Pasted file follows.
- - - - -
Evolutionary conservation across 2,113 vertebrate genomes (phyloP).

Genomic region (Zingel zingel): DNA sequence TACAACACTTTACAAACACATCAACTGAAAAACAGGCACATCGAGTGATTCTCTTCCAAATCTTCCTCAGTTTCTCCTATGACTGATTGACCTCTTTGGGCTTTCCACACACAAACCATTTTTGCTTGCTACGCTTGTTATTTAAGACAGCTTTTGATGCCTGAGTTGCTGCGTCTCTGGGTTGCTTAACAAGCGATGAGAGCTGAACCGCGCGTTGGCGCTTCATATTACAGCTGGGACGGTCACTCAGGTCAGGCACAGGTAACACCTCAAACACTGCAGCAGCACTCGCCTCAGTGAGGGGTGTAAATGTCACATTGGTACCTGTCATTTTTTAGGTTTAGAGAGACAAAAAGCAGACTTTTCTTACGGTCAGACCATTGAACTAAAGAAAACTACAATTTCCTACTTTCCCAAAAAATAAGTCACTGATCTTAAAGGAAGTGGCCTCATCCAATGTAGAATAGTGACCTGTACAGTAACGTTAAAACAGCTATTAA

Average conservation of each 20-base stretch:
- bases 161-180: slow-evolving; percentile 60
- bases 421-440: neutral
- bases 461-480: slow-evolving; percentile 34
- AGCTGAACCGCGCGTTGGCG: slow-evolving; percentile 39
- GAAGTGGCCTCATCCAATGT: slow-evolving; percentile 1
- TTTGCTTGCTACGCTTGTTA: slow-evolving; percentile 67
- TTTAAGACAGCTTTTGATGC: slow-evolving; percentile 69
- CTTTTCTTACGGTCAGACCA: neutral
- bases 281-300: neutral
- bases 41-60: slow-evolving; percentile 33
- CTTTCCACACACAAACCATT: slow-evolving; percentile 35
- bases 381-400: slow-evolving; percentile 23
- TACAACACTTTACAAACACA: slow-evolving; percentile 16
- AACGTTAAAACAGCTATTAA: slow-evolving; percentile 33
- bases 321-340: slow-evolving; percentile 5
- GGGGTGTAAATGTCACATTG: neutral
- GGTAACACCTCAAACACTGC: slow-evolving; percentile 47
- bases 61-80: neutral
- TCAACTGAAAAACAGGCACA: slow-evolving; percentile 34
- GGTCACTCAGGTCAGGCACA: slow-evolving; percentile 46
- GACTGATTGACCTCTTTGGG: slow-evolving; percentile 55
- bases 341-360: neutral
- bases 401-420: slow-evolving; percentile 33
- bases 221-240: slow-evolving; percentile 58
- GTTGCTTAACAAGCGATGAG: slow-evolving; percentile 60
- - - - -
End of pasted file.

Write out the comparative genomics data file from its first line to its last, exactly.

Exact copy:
Evolutionary conservation across 2,113 vertebrate genomes (phyloP).

Genomic region (Zingel zingel): DNA sequence TACAACACTTTACAAACACATCAACTGAAAAACAGGCACATCGAGTGATTCTCTTCCAAATCTTCCTCAGTTTCTCCTATGACTGATTGACCTCTTTGGGCTTTCCACACACAAACCATTTTTGCTTGCTACGCTTGTTATTTAAGACAGCTTTTGATGCCTGAGTTGCTGCGTCTCTGGGTTGCTTAACAAGCGATGAGAGCTGAACCGCGCGTTGGCGCTTCATATTACAGCTGGGACGGTCACTCAGGTCAGGCACAGGTAACACCTCAAACACTGCAGCAGCACTCGCCTCAGTGAGGGGTGTAAATGTCACATTGGTACCTGTCATTTTTTAGGTTTAGAGAGACAAAAAGCAGACTTTTCTTACGGTCAGACCATTGAACTAAAGAAAACTACAATTTCCTACTTTCCCAAAAAATAAGTCACTGATCTTAAAGGAAGTGGCCTCATCCAATGTAGAATAGTGACCTGTACAGTAACGTTAAAACAGCTATTAA

Average conservation of each 20-base stretch:
- bases 161-180: slow-evolving; percentile 60
- bases 421-440: neutral
- bases 461-480: slow-evolving; percentile 34
- AGCTGAACCGCGCGTTGGCG: slow-evolving; percentile 39
- GAAGTGGCCTCATCCAATGT: slow-evolving; percentile 1
- TTTGCTTGCTACGCTTGTTA: slow-evolving; percentile 67
- TTTAAGACAGCTTTTGATGC: slow-evolving; percentile 69
- CTTTTCTTACGGTCAGACCA: neutral
- bases 281-300: neutral
- bases 41-60: slow-evolving; percentile 33
- CTTTCCACACACAAACCATT: slow-evolving; percentile 35
- bases 381-400: slow-evolving; percentile 23
- TACAACACTTTACAAACACA: slow-evolving; percentile 16
- AACGTTAAAACAGCTATTAA: slow-evolving; percentile 33
- bases 321-340: slow-evolving; percentile 5
- GGGGTGTAAATGTCACATTG: neutral
- GGTAACACCTCAAACACTGC: slow-evolving; percentile 47
- bases 61-80: neutral
- TCAACTGAAAAACAGGCACA: slow-evolving; percentile 34
- GGTCACTCAGGTCAGGCACA: slow-evolving; percentile 46
- GACTGATTGACCTCTTTGGG: slow-evolving; percentile 55
- bases 341-360: neutral
- bases 401-420: slow-evolving; percentile 33
- bases 221-240: slow-evolving; percentile 58
- GTTGCTTAACAAGCGATGAG: slow-evolving; percentile 60